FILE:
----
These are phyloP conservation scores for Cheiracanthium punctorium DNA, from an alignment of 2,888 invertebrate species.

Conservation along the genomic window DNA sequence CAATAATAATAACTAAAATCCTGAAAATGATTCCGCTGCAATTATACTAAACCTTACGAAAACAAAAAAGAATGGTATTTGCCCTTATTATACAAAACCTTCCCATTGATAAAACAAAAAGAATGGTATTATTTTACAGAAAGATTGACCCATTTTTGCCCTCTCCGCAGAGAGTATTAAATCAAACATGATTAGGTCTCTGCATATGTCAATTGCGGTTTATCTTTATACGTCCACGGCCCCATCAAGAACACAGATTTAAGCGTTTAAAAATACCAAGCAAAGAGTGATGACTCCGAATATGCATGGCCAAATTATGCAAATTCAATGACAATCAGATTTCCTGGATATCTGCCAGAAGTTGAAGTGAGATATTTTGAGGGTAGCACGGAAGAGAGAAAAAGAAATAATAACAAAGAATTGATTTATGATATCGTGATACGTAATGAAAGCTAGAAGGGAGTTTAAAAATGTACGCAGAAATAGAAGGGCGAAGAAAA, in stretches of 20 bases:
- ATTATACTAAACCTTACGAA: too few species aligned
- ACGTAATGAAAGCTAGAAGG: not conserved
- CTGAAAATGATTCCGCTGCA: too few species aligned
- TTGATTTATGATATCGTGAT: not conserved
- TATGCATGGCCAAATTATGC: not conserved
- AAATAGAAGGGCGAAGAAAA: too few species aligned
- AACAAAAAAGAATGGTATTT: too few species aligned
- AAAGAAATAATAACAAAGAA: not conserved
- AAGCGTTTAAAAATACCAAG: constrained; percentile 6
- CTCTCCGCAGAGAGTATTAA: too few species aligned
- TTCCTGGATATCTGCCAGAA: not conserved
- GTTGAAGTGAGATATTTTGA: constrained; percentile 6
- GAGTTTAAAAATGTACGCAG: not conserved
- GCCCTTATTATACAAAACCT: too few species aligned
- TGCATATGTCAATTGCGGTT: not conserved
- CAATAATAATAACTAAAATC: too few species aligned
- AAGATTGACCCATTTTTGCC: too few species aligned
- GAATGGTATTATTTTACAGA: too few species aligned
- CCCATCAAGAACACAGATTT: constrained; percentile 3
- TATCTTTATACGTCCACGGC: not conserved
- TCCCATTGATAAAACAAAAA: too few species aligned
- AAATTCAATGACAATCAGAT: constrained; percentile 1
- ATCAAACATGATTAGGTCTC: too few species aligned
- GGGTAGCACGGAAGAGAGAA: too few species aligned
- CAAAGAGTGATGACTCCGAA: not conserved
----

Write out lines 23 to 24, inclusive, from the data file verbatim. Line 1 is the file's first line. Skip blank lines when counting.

- TCCCATTGATAAAACAAAAA: too few species aligned
- AAATTCAATGACAATCAGAT: constrained; percentile 1